May 15, 2012
Animal Agriculture Should Be Included in Rio +20 Discussions, Says HSI
One of the most important environmental conferences in years will be held this June in Rio de Janeiro. This year’s United Nations Conference on Sustainable Development, or Rio +20, is poised to address a number of important issues, including food security, sustainable agriculture, and water availability. However, Rio+20 will be incomplete if it ignores animal agriculture’s important role in these pressing environmental and human development concerns.
The way animals are raised for food affects human health, the environment, food security, and the well-being of those animals. Worldwide, approximately 67 billion land animals are raised and slaughtered every year for food, many of these animals suffering immensely in factory farms. Animal agriculture is recognized by the Food and Agriculture Organization (FAO) of the United Nations as one of the “top two or three most significant contributors to the most serious environmental problems, at every scale from local to global.”
Despite requests to the United Nations from numerous environmental and animal welfare organizations highlighting animal agriculture's significant environmental impacts, the topic is still not on the agenda for Rio +20. “Given Rio +20’s focus on a ‘green economy in the context of sustainable development,’ and because of animal agriculture’s multiple negative impacts on the environment, this year’s conference discussions will be seriously lacking if there is not a discussion or significant outcome regarding humane solutions to animal agriculture’s environmental impacts,” said Guilherme Carvalho of Humane Society International (HSI) in Brazil. “The welfare of billions of animals, as well as the health of the planet, is a stake.”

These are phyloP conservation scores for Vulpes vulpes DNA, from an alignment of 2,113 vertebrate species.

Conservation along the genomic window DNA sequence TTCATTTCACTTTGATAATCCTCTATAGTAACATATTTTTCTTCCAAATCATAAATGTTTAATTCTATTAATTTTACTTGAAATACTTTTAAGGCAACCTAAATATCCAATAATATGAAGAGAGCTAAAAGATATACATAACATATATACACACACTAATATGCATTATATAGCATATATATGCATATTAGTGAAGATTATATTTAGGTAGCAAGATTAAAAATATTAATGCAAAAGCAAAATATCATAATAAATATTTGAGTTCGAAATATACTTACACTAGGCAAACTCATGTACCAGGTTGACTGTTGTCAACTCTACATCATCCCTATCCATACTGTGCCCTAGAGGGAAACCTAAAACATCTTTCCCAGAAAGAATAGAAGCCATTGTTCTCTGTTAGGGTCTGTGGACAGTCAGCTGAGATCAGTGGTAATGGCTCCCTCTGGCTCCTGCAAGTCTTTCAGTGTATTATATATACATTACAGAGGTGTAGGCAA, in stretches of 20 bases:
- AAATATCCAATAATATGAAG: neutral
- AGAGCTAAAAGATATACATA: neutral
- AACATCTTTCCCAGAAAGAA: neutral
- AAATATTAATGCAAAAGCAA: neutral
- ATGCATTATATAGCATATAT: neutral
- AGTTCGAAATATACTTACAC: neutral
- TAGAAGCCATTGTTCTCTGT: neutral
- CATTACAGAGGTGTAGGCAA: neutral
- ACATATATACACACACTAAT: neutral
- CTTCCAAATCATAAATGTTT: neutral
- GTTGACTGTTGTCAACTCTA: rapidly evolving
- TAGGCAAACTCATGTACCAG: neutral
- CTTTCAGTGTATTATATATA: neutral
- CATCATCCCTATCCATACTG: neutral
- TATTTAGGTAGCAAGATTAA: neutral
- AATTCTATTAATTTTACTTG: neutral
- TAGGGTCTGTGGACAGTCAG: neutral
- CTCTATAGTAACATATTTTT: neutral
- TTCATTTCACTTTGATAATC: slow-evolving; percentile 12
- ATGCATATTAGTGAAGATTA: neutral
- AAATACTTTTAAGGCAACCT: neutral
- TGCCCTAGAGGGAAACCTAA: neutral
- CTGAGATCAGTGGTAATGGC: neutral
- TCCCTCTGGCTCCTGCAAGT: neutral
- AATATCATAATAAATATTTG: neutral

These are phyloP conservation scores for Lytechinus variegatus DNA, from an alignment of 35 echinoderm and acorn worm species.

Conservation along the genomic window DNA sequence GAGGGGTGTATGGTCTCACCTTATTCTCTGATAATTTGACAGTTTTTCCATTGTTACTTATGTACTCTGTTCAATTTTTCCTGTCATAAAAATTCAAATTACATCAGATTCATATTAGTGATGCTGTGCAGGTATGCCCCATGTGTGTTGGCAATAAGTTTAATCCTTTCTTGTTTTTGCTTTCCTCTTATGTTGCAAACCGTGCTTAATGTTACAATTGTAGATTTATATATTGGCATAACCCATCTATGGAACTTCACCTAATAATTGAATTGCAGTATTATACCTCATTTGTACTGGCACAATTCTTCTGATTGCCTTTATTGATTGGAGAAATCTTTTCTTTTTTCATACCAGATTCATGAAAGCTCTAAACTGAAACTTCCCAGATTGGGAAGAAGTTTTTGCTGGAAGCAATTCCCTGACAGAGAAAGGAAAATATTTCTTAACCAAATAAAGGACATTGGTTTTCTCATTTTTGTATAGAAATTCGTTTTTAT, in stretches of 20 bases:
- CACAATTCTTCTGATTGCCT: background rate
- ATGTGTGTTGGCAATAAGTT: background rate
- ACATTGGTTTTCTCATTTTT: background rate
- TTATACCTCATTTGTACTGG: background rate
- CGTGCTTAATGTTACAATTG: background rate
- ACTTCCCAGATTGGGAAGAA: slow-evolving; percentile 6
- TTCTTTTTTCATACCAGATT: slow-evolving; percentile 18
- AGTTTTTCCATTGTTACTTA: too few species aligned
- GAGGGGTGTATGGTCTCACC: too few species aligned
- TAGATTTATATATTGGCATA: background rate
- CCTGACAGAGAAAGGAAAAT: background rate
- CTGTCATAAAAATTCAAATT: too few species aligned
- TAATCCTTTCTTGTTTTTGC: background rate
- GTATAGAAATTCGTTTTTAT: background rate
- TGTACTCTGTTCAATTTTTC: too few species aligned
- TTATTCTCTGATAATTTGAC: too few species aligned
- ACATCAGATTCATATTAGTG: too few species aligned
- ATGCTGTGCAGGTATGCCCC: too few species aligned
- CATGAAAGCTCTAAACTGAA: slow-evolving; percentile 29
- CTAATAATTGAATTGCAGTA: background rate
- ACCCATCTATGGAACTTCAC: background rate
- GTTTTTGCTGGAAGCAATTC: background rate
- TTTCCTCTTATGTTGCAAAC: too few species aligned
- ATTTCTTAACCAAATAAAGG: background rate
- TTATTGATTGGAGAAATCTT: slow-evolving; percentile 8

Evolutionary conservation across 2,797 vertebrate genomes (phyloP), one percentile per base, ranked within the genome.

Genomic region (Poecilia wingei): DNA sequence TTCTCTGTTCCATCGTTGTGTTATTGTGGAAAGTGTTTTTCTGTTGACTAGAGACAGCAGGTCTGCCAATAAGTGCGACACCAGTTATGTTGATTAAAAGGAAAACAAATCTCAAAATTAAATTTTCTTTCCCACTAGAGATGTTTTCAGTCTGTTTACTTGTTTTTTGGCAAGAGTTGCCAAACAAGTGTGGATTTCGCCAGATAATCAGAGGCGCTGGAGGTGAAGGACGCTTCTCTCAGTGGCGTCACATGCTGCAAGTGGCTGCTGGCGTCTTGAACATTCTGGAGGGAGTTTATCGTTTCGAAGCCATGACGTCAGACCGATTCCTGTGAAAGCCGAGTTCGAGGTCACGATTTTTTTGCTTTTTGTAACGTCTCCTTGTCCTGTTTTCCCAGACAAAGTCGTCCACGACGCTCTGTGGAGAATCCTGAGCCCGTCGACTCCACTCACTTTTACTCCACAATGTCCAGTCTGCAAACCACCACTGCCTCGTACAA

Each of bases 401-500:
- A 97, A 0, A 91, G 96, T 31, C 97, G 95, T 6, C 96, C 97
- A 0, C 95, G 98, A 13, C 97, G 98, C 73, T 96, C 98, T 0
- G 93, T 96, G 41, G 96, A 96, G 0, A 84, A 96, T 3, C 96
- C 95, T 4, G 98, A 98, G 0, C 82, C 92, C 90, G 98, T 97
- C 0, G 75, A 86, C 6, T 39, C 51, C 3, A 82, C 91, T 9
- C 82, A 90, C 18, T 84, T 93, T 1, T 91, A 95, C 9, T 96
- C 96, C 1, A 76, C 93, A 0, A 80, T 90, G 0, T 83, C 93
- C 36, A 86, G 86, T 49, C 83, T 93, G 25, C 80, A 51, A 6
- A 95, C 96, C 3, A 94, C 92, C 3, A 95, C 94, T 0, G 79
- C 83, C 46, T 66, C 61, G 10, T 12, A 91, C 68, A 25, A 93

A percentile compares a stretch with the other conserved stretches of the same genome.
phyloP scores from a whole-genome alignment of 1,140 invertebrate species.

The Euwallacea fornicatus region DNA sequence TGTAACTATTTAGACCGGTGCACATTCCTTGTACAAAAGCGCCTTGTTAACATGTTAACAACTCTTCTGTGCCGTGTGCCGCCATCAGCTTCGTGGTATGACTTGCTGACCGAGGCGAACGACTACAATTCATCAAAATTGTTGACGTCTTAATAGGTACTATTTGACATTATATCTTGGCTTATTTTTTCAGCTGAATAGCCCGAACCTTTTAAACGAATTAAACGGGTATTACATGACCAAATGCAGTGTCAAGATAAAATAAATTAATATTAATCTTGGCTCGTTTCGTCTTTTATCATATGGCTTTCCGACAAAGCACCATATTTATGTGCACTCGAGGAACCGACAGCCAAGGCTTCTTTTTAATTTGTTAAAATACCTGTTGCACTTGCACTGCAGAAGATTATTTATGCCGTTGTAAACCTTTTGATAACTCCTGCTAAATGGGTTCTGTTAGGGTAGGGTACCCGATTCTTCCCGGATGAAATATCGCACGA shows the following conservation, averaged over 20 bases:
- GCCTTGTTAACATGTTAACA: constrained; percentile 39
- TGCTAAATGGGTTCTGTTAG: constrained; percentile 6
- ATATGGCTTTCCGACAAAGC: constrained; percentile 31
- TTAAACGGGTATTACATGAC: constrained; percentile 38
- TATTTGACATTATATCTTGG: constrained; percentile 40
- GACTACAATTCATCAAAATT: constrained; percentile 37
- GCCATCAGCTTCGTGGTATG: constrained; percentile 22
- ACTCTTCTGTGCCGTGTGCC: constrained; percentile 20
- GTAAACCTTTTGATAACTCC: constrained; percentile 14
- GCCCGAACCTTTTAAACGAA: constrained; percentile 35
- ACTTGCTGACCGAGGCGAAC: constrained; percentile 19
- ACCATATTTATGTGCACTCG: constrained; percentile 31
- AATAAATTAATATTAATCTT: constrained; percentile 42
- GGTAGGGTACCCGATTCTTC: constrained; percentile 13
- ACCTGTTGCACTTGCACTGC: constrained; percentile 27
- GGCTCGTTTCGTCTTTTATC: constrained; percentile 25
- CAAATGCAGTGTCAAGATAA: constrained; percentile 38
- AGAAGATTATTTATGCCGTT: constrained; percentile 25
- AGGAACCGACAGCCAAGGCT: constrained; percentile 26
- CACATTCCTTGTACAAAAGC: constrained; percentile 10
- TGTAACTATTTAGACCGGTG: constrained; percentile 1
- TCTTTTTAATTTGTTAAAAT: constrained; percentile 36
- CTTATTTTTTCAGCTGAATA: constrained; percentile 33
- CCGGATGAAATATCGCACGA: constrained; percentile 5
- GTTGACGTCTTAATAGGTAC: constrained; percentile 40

HSI will be at Rio+20 promoting Meatless Mondays, a growing worldwide movement that encourages consumers to leave meat off of their plate one day a week to help the environment—and to reduce animal suffering.
Did you know
- According to the FAO, animal agriculture is responsible for nearly one-fifth of human-induced greenhouse gas emissions.
- Pasture expansion for farm animals is a key driver of deforestation, especially in Latin America. Seventy percent of deforested areas in the South American Amazon have been converted to pasture, while the other 30 percent is used largely to grow animal feed.
- Worldwide, we use more land to raise and feed farm animals than for any other purpose. More than 97 percent of soymeal and more than 60 percent of the barley and corn produced globally are fed to farm animals.
- Animal agriculture not only harms the environment, but also causes animal suffering. Tens of millions of animals in Brazil are confined for their entire lives in small cages and crates in factory farms.